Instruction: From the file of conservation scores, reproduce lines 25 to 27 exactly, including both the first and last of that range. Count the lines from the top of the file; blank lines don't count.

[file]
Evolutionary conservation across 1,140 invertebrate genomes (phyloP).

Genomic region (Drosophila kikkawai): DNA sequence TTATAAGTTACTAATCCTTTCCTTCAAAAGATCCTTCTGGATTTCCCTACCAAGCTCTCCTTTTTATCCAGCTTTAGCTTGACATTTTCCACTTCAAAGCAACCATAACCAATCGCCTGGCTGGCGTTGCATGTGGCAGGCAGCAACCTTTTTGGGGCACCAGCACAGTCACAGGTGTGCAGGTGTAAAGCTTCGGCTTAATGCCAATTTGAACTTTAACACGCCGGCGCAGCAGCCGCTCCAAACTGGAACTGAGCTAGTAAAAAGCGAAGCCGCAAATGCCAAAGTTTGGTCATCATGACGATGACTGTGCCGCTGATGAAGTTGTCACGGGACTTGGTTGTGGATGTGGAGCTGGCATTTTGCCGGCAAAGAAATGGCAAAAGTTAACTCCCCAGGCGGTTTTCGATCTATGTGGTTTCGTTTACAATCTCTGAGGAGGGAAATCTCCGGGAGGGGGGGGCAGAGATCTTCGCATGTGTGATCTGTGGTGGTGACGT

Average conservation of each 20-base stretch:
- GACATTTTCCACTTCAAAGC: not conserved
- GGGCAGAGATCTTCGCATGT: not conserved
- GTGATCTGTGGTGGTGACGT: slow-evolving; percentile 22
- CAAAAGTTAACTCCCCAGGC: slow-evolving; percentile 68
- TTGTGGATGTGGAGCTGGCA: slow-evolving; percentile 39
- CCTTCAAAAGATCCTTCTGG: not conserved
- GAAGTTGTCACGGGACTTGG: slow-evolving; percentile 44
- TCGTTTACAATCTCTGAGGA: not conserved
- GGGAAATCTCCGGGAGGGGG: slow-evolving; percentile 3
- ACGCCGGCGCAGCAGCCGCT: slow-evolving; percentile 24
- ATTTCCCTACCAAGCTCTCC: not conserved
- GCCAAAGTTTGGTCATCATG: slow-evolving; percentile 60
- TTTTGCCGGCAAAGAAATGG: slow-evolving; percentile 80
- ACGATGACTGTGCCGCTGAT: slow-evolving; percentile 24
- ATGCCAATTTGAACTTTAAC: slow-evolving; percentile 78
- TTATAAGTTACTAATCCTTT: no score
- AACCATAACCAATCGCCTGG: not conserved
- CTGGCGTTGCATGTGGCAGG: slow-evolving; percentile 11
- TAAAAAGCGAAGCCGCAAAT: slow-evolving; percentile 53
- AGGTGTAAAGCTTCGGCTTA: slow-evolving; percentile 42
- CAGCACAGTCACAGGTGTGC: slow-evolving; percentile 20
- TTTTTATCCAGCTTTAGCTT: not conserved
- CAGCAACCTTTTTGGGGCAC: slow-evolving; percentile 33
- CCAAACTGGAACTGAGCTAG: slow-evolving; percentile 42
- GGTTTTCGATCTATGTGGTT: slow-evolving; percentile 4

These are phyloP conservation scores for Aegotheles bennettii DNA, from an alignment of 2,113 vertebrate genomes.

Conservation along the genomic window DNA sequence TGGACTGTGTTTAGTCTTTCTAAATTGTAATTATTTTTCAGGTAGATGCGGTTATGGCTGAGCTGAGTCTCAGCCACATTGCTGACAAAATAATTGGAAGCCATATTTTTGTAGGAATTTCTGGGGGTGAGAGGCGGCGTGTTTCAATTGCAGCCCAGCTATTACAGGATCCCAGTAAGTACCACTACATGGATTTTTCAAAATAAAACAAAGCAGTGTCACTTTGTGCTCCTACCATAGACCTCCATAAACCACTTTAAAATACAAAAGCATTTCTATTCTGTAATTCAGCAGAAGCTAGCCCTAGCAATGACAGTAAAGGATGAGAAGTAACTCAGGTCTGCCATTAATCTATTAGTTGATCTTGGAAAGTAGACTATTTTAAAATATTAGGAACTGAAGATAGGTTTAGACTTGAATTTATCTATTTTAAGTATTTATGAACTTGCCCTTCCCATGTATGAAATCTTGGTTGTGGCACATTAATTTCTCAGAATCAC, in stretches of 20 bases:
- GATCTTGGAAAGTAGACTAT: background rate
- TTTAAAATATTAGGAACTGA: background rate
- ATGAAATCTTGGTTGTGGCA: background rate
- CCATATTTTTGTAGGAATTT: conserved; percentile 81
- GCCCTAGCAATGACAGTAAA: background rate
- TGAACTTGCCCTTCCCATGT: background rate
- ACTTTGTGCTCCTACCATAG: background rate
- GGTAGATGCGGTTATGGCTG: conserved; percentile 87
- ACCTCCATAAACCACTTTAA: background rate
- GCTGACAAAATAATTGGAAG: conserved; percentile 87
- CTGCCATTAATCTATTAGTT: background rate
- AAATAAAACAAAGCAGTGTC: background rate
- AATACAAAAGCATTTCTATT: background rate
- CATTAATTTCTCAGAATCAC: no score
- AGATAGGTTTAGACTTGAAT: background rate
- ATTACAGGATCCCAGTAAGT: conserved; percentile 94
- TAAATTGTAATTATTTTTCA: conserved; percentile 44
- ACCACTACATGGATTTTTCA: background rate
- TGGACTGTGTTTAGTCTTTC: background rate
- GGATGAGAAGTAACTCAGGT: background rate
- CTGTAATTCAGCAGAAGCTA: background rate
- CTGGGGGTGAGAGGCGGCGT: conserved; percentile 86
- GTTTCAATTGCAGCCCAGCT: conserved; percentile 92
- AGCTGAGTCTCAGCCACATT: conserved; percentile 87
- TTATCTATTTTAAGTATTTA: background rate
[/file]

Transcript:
- TTTTTATCCAGCTTTAGCTT: not conserved
- CAGCAACCTTTTTGGGGCAC: slow-evolving; percentile 33
- CCAAACTGGAACTGAGCTAG: slow-evolving; percentile 42